Ahead of the release of the government’s review into the National Disability Insurance Scheme (NDIS), the topic taking centre stage is the diagnosis of autism. Over one third of people accessing the scheme list it as a primary disability.
NDIS Minister Bill Shorten has flagged changes to NDIS access, shifting the emphasis from diagnosis to the real-world impact of autism on learning or participation in society. He’s called for education and health systems to step up and be part of a broader ecosystem of supports.
“We just want to move away from diagnosis writing you into the scheme,” the minister said this week. “Because what [then] happens is everyone gets the diagnosis.”
Is autism “over diagnosed” in Australia due to the NDIS, or is it being better identified?
What the data really shows
Recently reported non-peer reviewed research suggests the NDIS has fuelled Australia’s diagnosis rates to be among the highest in the world at one in 25 children. But the same research reported Japan – with early identification and supports in place since the early 1990s – has similar rates.
It’s useful to look at the peer-reviewed data available. A recent screening study we conducted with 13,511 Victorian children aged one to 3.5 years found one in 31 (3.3%) were autistic. This finding was based on data collected between 2013–18 (before and during the rollout of the NDIS).
The United Kingdom reports a prevalence rate of one in 34, based on 2000–2018 data for 10- to 14-year-olds.
The United States Centers for Disease Control and Prevention report a 2020 prevalence rate of one in 36 children aged eight.
Before the full nationwide rollout of the NDIS, 2020 research based on the Longitudinal Study of Australian Children showed a prevalence rate of one in 23 (4.4%) in 12- to 13-year-olds – even higher than the recently reported paper claiming NDIS was driving up autism diagnosis rates.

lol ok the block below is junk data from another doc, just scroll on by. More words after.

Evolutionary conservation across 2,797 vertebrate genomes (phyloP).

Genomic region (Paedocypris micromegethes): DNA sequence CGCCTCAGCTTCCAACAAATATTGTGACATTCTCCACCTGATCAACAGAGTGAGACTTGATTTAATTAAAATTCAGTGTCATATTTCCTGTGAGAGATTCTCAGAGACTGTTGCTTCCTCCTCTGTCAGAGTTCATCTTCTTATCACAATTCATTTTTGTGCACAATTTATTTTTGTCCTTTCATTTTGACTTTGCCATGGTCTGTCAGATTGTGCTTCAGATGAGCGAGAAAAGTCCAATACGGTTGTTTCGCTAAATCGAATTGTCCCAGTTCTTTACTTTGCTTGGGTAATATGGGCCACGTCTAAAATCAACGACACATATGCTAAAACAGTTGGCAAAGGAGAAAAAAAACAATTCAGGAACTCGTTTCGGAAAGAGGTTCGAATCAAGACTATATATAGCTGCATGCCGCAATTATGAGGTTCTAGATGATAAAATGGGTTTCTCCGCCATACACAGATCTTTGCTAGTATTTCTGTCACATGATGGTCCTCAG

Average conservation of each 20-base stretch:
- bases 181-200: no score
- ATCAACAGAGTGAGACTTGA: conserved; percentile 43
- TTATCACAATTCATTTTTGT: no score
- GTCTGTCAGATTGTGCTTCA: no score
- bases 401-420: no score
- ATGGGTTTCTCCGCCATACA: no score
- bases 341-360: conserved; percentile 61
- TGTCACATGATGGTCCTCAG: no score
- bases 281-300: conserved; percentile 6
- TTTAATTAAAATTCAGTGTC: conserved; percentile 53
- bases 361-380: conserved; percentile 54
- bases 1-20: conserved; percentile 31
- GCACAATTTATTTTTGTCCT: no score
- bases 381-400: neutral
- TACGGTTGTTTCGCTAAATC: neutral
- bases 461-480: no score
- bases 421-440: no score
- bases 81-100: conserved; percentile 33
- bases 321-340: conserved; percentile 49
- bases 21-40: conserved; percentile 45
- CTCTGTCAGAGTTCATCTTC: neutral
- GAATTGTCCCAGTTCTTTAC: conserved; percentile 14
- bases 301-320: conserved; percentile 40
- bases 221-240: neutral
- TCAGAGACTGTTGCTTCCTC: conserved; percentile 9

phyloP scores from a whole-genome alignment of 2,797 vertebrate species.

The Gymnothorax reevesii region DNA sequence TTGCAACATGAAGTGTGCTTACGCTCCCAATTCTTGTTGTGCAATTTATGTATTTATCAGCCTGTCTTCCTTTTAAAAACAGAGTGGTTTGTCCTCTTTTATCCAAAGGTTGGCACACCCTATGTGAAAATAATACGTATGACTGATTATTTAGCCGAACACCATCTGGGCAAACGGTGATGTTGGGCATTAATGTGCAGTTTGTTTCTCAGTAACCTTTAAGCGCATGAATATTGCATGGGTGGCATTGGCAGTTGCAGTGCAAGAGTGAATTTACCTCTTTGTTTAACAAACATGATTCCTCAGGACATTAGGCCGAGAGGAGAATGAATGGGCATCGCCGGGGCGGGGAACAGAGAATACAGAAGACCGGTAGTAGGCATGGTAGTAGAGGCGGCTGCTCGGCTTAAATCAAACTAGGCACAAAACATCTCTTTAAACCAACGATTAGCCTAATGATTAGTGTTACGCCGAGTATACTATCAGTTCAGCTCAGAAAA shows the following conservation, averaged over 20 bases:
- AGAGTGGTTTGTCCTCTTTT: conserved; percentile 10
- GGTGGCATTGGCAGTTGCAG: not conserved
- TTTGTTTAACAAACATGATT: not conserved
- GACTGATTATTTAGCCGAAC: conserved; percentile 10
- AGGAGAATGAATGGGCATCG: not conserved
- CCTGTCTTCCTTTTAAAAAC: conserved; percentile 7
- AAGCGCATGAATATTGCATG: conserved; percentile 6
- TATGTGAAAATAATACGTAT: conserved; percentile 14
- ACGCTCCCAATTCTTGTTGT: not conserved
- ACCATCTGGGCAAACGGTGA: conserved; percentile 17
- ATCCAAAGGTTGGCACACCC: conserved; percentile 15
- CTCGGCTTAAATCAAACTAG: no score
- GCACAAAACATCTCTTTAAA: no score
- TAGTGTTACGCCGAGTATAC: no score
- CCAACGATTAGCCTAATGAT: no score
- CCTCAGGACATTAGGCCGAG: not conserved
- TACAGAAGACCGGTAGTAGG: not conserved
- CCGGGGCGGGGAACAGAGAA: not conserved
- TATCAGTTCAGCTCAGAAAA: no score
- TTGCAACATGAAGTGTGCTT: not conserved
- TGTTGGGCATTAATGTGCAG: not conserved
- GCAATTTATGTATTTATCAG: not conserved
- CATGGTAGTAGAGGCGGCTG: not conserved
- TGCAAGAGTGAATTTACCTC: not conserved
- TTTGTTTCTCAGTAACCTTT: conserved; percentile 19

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We’re getting better at identification
The Longitudinal Study of Australian Children also shows younger children (born 2003–04) have a higher autism prevalence (4.4%) than older children (2.6%; born between 1999–2000). Yet, younger children had fewer social, emotional and behaviour challenges than older children. These findings tell us we are getting better at identifying children with more subtle traits at earlier ages. This is leading to better outcomes.
There is growing awareness of the presentation of autistic people (particularly girls, woman and gender-diverse people) who have historically missed out on diagnosis in childhood due to a lack of understanding of their “internalised” presentation, leading to “masking” and “camouflaging” their differences. They may do this until the demands of life exceed their capacity to cope, leading them to seek a diagnosis.
This has contributed to the overall percentage of autistic participants accessing the NDIS.
Another reason for the rise of autism diagnosis is a phenomenon known as “diagnostic overshadowing”. This is a tendency to explain all differences in a person based on their primary diagnosis.